Underland and Arranmore

Underland and Arranmore

I’ve recently finished reading Robert Macfarlane’s Underland, a poetic and profound book about all that is hidden. Macfarlane descends into caves, tunnels and holes all around the world as well as climbing a few mountains too. Much of it is genuinely terrifying especially as MacFarlane interleaves his stories with tales of similar past expeditions which went tragically wrong. And MacFarlane travels to Paris.

The entrance to the Underland…is somewhere in the second tunnel

While I was reading the book, I took a walk down to the Petit Ceinture, the abandoned railway that rings Paris and that passes under the Mountsouris not far from here. Like the High-Line in New York, the railway has now been rehabilitated for Sunday strollers. The day that I went there, surprisingly, the gate leading to the tunnel under Montsouris was open. There in the middle of that tunnel there used to be an entrance to the carrières, Paris’ former underground quarries where the limestone that made famous monuments all around Paris were extracted. The middle of that tunnel is dark, silent and damp. Today, the entrance to that Parisian Underland that Macfarlane writes about in his book is closed, sealed off. But there in the middle of the tunnel, daylight a thin semicircle a few hundred yards away, one can catch more than just a whiff of the solitude and isolation, so paradoxical a sensation in such a crowded and dense city.

Continuing in the book, I found myself agreeing with much of what Macfarlane wrote, impressed by his learning, nodding in agreement with his little sketch of the scientist making incredible measurements in a cave deep underground with as about as much drama as someone buttering a slice of bread. That’s what science teaches you to do, it tells you how to confront the infinite and to abstract it away so it can’t touch you or affect your judgement.

Further on in the book I found this passage:

In the Celtic Christian tradition, ‘thin places’ are those sites in a landscape where the borders between worlds or epochs feel at their most fragile. Such locations were, for the peregrini or wandering devouts of circa AD 500 to 1000, often to be found on westerly headlands, islands, caves, coasts or other brinks. This place [Norway], now is one of the thinnest I have ever been.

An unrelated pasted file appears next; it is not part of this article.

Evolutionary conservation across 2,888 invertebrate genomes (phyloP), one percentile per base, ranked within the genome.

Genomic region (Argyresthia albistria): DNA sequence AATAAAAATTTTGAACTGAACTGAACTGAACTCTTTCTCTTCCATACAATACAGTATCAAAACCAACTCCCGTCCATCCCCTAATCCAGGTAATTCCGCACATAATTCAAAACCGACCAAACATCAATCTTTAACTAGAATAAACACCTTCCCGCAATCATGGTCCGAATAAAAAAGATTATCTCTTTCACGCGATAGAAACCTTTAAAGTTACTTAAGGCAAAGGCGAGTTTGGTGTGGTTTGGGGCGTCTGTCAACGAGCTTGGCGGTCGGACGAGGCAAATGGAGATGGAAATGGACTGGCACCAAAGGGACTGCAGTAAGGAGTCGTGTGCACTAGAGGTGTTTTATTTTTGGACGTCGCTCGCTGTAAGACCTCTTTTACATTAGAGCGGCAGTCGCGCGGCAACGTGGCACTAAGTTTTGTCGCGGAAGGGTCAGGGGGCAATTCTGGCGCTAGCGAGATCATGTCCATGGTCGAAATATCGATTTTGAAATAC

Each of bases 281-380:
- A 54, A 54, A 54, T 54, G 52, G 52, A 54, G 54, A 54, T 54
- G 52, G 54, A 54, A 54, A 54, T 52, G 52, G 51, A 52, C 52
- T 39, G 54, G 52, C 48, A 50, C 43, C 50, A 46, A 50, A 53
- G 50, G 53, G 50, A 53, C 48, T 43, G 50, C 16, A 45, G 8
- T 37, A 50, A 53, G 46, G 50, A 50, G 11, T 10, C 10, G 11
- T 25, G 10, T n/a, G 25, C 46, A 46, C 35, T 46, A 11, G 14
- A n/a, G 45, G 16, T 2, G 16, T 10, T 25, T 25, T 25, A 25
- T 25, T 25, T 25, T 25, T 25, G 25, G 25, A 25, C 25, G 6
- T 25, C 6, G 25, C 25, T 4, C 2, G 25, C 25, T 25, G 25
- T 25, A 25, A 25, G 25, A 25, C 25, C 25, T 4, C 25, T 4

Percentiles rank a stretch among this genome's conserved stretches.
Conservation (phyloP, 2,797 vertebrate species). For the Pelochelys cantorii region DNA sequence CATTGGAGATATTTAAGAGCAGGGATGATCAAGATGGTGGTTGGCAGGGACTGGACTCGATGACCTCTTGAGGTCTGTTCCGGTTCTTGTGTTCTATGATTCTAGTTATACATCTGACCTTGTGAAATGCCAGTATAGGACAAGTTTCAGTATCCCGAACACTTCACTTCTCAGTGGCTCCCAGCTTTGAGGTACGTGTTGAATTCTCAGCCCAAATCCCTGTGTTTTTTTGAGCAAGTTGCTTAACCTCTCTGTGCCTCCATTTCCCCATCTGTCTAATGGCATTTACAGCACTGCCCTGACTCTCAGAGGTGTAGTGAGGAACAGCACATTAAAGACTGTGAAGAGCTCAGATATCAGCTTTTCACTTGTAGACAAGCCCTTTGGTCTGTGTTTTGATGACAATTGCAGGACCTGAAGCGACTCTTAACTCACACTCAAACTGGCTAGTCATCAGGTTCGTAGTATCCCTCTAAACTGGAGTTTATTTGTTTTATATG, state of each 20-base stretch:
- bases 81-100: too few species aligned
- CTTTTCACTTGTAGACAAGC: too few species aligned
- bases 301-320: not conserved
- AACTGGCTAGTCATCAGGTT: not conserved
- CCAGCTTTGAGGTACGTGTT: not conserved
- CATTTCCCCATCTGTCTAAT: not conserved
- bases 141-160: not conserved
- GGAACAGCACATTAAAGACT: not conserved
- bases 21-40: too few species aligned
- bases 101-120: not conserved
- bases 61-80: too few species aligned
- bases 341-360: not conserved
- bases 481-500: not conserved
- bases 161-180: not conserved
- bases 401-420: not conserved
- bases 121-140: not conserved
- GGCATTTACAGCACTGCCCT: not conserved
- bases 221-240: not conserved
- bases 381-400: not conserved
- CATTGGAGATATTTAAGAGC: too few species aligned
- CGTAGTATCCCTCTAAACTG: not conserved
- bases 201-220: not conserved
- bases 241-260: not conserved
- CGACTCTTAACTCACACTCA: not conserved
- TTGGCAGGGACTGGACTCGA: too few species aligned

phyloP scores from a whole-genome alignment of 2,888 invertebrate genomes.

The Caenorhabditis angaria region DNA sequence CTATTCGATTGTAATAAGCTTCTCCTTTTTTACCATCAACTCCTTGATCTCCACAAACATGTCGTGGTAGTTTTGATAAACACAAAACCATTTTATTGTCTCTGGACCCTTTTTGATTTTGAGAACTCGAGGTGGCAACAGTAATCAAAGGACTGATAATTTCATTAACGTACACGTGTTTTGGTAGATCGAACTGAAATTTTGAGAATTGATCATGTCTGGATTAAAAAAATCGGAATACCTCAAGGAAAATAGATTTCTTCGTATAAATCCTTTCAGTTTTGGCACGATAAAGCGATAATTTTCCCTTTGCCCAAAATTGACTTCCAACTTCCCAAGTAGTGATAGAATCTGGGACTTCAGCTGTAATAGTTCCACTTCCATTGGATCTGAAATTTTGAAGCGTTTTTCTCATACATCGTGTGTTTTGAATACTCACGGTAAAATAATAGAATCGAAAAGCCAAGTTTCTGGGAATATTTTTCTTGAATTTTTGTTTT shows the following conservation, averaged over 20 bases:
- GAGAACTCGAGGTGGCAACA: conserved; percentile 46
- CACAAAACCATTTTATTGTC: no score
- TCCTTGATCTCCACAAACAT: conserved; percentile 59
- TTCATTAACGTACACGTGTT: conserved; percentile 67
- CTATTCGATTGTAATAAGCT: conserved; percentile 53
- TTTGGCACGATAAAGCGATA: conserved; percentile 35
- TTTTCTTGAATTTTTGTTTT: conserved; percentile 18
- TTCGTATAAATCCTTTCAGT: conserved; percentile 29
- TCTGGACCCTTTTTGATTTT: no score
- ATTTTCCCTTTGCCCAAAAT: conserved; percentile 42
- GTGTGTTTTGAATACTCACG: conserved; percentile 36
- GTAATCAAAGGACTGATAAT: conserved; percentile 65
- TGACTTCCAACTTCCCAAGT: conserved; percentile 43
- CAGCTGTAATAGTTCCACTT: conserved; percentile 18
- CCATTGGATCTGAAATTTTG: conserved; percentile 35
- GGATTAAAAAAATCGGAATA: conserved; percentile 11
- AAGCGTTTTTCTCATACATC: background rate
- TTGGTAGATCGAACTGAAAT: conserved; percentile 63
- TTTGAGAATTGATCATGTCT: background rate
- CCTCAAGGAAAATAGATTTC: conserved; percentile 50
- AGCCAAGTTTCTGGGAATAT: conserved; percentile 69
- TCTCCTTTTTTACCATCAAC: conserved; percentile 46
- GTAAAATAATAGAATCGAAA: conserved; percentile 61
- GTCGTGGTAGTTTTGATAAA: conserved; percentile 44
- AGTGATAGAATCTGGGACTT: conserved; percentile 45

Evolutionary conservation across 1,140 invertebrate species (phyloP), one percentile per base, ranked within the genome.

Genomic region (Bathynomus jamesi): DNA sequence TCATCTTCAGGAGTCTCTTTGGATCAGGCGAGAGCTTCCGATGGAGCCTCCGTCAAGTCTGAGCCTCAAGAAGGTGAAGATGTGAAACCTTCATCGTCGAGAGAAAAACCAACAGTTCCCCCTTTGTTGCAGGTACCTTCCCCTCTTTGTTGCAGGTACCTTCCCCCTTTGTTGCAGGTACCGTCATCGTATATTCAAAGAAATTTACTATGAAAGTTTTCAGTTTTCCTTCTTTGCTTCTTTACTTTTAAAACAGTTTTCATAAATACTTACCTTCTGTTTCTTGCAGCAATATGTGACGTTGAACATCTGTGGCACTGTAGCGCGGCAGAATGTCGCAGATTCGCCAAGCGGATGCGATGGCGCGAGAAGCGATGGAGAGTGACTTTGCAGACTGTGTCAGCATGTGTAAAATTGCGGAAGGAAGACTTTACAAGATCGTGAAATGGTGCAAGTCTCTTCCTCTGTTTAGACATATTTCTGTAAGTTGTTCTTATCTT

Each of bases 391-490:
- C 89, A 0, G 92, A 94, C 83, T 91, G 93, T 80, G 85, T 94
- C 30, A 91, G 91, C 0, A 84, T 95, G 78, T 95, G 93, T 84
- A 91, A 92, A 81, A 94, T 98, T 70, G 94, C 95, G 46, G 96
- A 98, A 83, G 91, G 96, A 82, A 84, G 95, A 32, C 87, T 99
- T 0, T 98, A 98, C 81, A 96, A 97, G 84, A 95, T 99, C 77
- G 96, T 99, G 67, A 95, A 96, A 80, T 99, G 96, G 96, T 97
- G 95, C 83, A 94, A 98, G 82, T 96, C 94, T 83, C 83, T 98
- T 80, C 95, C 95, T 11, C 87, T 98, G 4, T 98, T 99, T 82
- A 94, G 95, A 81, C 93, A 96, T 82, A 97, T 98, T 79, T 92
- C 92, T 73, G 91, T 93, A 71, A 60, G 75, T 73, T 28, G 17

I looked down again at the words I was reading and I saw that my bookmark was in fact a thin test strip of baryta paper on which I had printed a slice of Aranmore island, a close-cropped landscape with a house in the distance with grey-white walls and the paint only there in places.

Now I understood. Arranmore is a small island just off the coast of Donegal, very close to the mainland but far enough away so that one indeed feels some slight sense of such things. I was there for a few days this summer with ML. Even then in the heights of July and August there are not many people on the island. If one walks around to the other side of the bay, away from where the small passenger ferry comes in and where the pubs are one is alone facing the Atlantic. The lights of the mainland are resolutely blocked by the cold soil of the land. There are beaches with abandoned boats and low grey skies heavy with silvery clouds. People live here, though. I walked past a school and on the wall there was a big map of Ireland. What surprised me about it was there was a big black blank hole in the top of right of the map, devoid of features and writing or place names, that’s where I come from.

Hang on St. Christopher…

I realised reading Underland that in fact I have been searching for these “thin places” like this Island for all of my life. I am not as an adventurous traveler as Mr. McFarlane, but I will bear his words in mind, I think.

In Heidelberg

In Heidelberg

I have just returned from a short trip to Heidelberg. Looking back at what I wrote the last time I was there I see that my concerns haven’t really changed at all (and stay tuned for my next post). And I discovered there is at least one person who reads this blog ! So I will try to post a little more.

Deep in the fog

This time, I was in town for a Euclid meeting on the mountain, in the forest, and I stayed with ML for a few days in a hotel in the old town. The very centre of Heidelberg is certainly beautiful but does not seem to be the most dynamic place I have ever visited. The Saturday market boasts only one stand selling rather tired-looking fruit and vegetables. The streets at night seem strangely quiet.

At night in Heidelberg

The last morning there was a heavy fog over the river. It was easy to take photographs which looked like that they were taken a hundred years ago, especially with a film camera to hand, and I had fight hard against that urge. The place where we had our meeting was beautiful, a lovely glass building surrounded by the forest. With some luck, I’ll be back before too long.